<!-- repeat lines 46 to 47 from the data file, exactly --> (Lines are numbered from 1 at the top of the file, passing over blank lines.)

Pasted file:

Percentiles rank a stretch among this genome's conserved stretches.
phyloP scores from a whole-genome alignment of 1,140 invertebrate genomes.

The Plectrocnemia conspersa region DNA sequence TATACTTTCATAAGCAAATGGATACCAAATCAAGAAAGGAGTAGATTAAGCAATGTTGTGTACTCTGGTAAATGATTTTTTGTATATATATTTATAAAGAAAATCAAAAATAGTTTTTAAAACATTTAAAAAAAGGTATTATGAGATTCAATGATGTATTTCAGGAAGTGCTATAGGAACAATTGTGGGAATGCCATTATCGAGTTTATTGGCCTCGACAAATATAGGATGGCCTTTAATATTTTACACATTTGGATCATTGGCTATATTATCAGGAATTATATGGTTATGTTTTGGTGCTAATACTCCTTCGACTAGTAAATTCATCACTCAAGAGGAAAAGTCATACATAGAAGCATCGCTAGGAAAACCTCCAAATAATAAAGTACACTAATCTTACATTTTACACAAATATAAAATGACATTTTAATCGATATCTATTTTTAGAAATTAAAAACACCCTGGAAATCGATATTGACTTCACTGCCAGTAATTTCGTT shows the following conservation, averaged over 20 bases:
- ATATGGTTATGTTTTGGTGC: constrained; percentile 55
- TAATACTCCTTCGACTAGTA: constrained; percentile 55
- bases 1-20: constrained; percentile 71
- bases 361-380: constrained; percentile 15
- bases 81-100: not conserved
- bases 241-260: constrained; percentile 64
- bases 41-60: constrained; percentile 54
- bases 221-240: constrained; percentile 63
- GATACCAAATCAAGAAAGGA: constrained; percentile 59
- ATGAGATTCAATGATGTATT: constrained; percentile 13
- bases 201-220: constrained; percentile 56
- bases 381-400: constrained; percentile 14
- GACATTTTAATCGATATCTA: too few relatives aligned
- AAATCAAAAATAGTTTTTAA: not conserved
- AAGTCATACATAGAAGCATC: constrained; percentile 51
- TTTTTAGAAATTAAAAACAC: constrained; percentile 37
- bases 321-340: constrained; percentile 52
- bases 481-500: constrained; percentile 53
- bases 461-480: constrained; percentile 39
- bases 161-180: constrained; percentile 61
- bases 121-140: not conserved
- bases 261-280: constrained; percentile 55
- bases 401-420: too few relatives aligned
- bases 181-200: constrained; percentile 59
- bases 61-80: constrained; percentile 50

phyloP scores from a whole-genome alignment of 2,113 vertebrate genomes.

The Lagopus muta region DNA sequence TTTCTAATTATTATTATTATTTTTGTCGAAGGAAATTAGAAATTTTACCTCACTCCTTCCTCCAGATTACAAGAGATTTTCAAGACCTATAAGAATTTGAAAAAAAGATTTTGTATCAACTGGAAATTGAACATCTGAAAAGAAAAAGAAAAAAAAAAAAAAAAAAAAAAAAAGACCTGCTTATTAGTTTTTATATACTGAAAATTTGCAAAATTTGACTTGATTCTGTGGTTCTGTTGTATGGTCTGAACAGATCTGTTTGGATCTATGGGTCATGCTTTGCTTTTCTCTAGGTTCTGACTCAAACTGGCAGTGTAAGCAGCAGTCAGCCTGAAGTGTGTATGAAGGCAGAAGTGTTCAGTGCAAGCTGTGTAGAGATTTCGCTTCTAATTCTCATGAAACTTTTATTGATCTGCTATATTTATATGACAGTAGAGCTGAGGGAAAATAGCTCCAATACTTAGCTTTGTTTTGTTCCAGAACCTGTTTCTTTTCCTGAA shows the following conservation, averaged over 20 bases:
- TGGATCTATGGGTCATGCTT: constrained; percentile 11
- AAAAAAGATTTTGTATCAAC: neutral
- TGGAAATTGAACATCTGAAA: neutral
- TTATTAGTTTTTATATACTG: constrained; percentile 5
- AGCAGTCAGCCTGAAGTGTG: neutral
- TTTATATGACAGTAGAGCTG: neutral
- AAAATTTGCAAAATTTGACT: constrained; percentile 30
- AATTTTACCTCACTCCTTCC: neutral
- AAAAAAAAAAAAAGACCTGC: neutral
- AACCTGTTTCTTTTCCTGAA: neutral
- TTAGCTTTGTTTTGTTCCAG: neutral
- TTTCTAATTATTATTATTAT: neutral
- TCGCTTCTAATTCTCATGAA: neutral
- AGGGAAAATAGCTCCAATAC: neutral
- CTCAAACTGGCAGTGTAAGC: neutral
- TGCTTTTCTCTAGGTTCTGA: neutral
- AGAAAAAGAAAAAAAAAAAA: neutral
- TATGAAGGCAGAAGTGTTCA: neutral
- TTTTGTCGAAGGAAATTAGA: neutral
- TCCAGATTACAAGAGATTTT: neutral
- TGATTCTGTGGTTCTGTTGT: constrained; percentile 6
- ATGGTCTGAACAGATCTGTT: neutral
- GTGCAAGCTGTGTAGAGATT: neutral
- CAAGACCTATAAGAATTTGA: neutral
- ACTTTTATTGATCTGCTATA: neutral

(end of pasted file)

- TGCTTTTCTCTAGGTTCTGA: neutral
- AGAAAAAGAAAAAAAAAAAA: neutral